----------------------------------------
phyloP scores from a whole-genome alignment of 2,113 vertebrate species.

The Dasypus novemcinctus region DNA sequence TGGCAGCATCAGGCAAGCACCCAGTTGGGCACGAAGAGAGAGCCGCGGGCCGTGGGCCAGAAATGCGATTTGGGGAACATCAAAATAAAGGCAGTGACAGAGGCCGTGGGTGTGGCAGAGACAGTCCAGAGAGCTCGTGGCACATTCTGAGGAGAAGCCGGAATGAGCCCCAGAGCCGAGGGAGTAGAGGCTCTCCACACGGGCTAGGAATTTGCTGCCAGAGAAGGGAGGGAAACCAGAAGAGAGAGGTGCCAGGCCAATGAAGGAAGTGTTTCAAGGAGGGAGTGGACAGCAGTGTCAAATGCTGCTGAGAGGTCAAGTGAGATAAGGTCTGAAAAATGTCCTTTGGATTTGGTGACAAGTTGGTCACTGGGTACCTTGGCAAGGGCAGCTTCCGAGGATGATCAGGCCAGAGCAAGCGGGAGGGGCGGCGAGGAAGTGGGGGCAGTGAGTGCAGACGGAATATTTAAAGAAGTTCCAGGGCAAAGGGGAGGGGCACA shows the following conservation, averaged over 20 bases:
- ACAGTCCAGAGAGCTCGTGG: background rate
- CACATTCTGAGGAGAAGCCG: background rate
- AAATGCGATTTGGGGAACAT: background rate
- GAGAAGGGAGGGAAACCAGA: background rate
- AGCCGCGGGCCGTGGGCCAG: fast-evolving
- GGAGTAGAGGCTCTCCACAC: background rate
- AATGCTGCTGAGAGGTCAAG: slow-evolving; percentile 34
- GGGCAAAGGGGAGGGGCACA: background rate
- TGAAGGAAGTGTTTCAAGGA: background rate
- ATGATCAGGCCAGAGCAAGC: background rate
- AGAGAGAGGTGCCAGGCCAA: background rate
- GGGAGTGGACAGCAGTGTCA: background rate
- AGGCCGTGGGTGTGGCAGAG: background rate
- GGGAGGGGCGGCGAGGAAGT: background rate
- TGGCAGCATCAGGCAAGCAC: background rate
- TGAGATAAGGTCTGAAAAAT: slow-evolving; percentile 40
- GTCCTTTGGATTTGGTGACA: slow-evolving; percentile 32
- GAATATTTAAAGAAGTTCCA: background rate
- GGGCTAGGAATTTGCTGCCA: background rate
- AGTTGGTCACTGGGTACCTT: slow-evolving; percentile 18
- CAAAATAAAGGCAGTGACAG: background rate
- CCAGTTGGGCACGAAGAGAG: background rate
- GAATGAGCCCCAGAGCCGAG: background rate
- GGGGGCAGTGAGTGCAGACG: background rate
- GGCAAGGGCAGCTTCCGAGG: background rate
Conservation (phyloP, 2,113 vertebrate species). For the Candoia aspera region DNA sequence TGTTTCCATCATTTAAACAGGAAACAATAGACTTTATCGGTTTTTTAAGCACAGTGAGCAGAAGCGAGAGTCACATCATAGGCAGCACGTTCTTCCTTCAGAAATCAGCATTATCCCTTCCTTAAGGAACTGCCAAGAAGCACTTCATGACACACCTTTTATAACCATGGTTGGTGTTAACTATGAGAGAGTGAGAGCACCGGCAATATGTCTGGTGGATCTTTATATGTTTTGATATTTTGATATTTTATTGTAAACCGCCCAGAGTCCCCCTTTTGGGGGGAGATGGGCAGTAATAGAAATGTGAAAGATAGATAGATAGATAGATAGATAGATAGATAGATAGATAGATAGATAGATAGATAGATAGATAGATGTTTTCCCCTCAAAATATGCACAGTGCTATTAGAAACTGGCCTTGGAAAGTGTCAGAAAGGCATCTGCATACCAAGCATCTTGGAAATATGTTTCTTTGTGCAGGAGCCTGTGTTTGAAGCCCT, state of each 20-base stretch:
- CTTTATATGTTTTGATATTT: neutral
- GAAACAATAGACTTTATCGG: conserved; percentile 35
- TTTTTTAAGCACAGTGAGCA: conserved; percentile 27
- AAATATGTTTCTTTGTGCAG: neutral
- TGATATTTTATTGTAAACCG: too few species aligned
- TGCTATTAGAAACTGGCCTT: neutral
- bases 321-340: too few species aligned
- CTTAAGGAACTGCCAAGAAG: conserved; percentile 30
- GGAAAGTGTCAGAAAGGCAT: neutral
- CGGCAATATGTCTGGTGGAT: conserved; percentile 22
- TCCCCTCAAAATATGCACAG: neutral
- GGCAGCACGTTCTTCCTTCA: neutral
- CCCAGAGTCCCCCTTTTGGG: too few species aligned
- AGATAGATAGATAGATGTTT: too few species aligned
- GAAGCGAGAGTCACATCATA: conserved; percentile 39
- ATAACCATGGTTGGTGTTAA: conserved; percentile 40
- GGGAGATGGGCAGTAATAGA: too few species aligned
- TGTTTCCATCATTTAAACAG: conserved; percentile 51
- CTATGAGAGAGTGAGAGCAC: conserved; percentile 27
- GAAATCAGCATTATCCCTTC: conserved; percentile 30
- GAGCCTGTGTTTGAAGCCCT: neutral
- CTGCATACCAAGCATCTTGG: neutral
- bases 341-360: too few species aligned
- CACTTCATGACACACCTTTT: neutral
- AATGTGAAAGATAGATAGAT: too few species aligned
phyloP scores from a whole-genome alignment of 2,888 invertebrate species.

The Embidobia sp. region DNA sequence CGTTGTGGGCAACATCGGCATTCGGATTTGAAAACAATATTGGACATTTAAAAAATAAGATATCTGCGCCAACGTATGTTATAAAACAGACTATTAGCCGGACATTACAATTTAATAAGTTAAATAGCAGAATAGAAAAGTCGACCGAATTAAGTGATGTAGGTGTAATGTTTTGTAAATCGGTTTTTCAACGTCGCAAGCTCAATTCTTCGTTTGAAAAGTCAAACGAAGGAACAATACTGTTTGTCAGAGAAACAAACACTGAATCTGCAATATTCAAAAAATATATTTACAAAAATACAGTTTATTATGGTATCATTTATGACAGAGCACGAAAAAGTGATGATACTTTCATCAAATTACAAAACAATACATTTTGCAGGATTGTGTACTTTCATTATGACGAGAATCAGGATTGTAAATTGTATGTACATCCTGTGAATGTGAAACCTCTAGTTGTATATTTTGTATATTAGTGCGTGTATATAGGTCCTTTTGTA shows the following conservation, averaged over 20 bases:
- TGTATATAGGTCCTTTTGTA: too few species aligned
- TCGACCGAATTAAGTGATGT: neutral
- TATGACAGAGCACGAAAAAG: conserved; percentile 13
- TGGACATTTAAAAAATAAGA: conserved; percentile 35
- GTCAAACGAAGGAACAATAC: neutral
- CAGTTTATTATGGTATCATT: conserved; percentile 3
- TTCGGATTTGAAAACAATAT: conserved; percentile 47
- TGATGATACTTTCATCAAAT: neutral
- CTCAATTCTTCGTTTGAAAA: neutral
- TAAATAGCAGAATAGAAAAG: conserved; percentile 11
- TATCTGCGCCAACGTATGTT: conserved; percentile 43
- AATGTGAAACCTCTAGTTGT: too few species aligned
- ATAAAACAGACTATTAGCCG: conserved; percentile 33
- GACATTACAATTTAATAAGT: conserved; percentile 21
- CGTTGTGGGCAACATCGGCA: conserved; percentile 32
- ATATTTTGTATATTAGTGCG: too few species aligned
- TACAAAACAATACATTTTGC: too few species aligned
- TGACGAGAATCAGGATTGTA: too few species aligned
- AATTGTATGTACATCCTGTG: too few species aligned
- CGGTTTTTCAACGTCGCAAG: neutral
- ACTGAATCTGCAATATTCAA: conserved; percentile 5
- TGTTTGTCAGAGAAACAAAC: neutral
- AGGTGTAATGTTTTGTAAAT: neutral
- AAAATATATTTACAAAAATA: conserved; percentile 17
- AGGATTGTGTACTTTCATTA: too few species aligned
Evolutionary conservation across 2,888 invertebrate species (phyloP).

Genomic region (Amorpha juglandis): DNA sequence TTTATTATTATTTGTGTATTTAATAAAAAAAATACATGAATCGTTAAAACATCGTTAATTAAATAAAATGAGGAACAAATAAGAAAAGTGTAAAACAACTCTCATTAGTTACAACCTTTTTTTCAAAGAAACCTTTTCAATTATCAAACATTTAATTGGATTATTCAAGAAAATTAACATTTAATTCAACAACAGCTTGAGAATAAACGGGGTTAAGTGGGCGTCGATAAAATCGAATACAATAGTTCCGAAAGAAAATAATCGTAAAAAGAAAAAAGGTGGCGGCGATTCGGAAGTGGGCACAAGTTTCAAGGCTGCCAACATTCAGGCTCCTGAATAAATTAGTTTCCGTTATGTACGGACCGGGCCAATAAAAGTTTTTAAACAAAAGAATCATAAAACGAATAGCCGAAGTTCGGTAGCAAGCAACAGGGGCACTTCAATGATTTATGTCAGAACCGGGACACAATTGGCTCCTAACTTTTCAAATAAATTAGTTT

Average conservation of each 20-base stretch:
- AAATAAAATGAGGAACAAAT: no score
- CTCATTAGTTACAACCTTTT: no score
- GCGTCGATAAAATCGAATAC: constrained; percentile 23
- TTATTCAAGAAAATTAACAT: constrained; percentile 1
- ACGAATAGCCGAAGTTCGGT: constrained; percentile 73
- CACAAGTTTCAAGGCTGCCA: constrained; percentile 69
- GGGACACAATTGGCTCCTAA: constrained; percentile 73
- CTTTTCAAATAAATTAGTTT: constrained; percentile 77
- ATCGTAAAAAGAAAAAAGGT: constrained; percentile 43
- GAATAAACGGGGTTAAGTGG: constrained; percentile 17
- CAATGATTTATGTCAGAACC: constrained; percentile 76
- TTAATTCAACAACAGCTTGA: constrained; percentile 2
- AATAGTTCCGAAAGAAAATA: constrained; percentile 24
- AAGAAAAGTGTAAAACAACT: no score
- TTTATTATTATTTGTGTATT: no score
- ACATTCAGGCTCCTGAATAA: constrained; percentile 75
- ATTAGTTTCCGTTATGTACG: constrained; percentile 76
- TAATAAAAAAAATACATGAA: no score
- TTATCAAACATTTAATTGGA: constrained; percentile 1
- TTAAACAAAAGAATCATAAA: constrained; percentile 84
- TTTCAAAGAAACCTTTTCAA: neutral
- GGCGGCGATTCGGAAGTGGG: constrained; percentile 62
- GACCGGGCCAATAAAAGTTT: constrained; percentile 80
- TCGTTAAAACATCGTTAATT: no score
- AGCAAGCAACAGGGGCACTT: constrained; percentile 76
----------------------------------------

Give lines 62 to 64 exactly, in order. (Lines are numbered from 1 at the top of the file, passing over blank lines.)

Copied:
- TTCGGATTTGAAAACAATAT: conserved; percentile 47
- TGATGATACTTTCATCAAAT: neutral
- CTCAATTCTTCGTTTGAAAA: neutral